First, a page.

“Make the most of yourself. for that is all there is of you.” –Ralph Waldo Emerson
We’ve all made mistakes throughout our lives that haven’t exactly put us in the best light–like bullying someone in school or telling what seemed like a little white lie. Chances are, however, you probably felt a little guilt and grew because of the situation.
I’m an average guy trying to become better in both my work and home life. I’ll never be perfect, but it doesn’t mean I won’t try.
If you want to continue to grow as a person, here are 15 ways to make the most of yourself.
1. Compliment Yourself
Every morning before you go on with your daily routine, take a couple of minutes to give yourself a compliment. Whether you compliment your outfit, haircut, or how you recently completed a task using your unique skill sets, giving yourself a little emotional boost will make you happy. And, when you’re happy with yourself, that emotion can be contagious to those around you. Inspirational speaker Tony Robbins has a mantra he says aloud to himself most days to put him in a peak performance state.
2. Don’t Make Excuses
Blaming your spouse, boss, or clients is fruitless and won’t get you very far. Instead of pointing fingers and making excuses about why you aren’t happy or successful in your personal or professional life, own your mistakes and learn from them. When you do this, you will become a better person. When I personally started living up to my mistakes and downfalls, my life turned itself around. I became happier and healthier, and my relationship with my wife improved. We are happier than ever.
3. Let Go of Anger
Letting go of anger is easier said than done. While anger is a perfectly normal emotion, you can’t let it fester. When this happens, you may make unwise decisions, and more important, it may affect your health. Research suggests pent up anger can cause digestive problems, difficulty sleeping, and even heart disease.
To help you let go of anger, Roya R. Rad, MA, PsyD, suggests you write your feelings down, pray or meditate, or begin to manage your thoughts.
4. Practice Forgiveness
Joyce Marter, LCPC, suggests you forgive and let go of resentment. She notes, “If for no other reason than for yourself, forgive to untether yourself from the negative experiences of the past. Take time to meditate, and give thanks for the wisdom and knowledge gained from your suffering. Practice the mantra, ‘I forgive you and I release you.'”
5. Be Honest and Direct
How would you feel if a loved one or business partner lied to you? Chances are you would see that as a violation of your trust. If you want to be a better person in either your personal or professional life, you should always tell the truth and state as clearly as possible what you are trying to convey. Learn to articulate your thoughts, feelings, and ideas in an open and honest manner.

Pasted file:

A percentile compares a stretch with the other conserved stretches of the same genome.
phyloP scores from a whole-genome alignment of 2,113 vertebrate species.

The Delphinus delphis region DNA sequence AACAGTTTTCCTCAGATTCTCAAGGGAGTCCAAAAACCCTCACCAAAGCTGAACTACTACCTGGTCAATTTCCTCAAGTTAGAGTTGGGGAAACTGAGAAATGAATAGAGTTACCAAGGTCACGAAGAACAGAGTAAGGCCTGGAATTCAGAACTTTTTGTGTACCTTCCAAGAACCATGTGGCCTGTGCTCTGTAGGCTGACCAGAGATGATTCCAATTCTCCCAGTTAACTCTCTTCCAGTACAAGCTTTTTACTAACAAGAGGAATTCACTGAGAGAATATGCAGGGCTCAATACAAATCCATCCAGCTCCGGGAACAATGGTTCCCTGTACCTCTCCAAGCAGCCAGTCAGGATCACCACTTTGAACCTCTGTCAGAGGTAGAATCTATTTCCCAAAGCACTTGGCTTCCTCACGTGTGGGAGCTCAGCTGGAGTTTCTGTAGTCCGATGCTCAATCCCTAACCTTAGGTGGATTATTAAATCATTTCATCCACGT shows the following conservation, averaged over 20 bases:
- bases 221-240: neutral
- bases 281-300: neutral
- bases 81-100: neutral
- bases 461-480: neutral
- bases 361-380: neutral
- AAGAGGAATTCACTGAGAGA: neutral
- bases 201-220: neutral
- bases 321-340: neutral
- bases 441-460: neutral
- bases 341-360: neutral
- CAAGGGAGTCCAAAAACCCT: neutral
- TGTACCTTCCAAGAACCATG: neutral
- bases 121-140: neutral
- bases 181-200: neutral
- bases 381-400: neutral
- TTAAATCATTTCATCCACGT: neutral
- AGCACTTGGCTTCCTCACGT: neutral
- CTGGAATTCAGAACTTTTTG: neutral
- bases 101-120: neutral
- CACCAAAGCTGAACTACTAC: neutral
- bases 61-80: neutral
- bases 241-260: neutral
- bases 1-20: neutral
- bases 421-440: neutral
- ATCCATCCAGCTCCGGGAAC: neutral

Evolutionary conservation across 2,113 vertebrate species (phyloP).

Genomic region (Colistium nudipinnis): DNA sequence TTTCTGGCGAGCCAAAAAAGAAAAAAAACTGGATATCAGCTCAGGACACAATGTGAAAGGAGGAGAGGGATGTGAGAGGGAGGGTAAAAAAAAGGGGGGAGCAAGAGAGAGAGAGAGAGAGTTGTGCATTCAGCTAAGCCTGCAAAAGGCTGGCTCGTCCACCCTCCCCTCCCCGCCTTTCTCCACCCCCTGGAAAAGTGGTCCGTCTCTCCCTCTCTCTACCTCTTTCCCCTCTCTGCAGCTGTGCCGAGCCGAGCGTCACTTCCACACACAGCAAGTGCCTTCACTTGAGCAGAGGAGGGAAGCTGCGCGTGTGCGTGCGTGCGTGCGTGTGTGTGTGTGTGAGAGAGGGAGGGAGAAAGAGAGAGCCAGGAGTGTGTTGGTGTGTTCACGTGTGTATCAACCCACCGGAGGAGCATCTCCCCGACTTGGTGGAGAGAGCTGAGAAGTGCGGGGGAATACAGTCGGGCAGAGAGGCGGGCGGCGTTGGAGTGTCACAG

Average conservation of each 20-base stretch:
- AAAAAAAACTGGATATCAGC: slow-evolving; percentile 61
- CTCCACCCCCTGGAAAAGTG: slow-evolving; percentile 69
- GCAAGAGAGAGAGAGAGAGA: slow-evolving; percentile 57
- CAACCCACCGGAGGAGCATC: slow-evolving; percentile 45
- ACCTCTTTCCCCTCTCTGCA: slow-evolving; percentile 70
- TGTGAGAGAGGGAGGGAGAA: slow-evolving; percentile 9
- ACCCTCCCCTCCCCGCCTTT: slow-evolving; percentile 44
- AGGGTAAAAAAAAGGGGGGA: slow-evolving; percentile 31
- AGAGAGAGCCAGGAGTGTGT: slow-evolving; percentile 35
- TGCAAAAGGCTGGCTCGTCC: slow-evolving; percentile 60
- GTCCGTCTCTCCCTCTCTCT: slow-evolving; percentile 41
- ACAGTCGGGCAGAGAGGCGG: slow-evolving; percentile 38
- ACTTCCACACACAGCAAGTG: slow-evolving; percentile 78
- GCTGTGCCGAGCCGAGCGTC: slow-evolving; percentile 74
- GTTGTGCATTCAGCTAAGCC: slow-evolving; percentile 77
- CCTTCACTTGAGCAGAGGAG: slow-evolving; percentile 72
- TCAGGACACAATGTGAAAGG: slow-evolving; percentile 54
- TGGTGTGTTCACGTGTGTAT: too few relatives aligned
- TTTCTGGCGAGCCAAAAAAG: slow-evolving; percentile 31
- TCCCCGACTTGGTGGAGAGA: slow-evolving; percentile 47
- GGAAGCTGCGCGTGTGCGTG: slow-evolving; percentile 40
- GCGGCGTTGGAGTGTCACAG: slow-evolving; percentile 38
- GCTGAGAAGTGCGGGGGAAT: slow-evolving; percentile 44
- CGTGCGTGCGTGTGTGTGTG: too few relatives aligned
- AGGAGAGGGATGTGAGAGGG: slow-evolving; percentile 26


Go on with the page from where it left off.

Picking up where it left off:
6. Be Helpful
Whether giving up your seat to an elderly person on the subway, assisting a co-worker on a project, or carrying in the groceries when your spouse comes back from the store, being helpful is one of the easiest and most effective ways to practice becoming a better person. I find that the more I help others, the better I feel about myself and everyone around me.
7. Listen to Others
As Jeet Banerjee notes on Lifehack, “listening to people and giving everyone a voice is one of the greatest things you can do.” He adds that he “got to meet some of the most amazing people, close some of the biggest deals, and develop connections that will last me a lifetime all because I took time to listen to people. Being a good listener can change your life in a positive manner.”
8. Act Locally
It may not seem like a big deal, but supporting a local cause, donating clothes, or buying from local farmers’ markets or businesses are simple ways you can help your specific region. You may not be able to save the world, but you very well could make a difference in your neck of the woods. Get to know and care about your community.
9. Always Be Polite
How much effort does it take to say, “Thank you,” or to hold the elevator door open for someone? Not much at all. However, these acts of kindness can make someone’s day. I decided a few years ago that it doesn’t matter if someone is ultra rude, condescending, or worse. The way someone else behaves is not going to determine my behavior.
10. Be Yourself
Tiffany Mason has five excellent reasons on Lifehack why you should be yourself. These include being able to align yourself with your values and beliefs, establish your identity, build courage, create boundaries, and find focus and direction.
11. Be Open to Change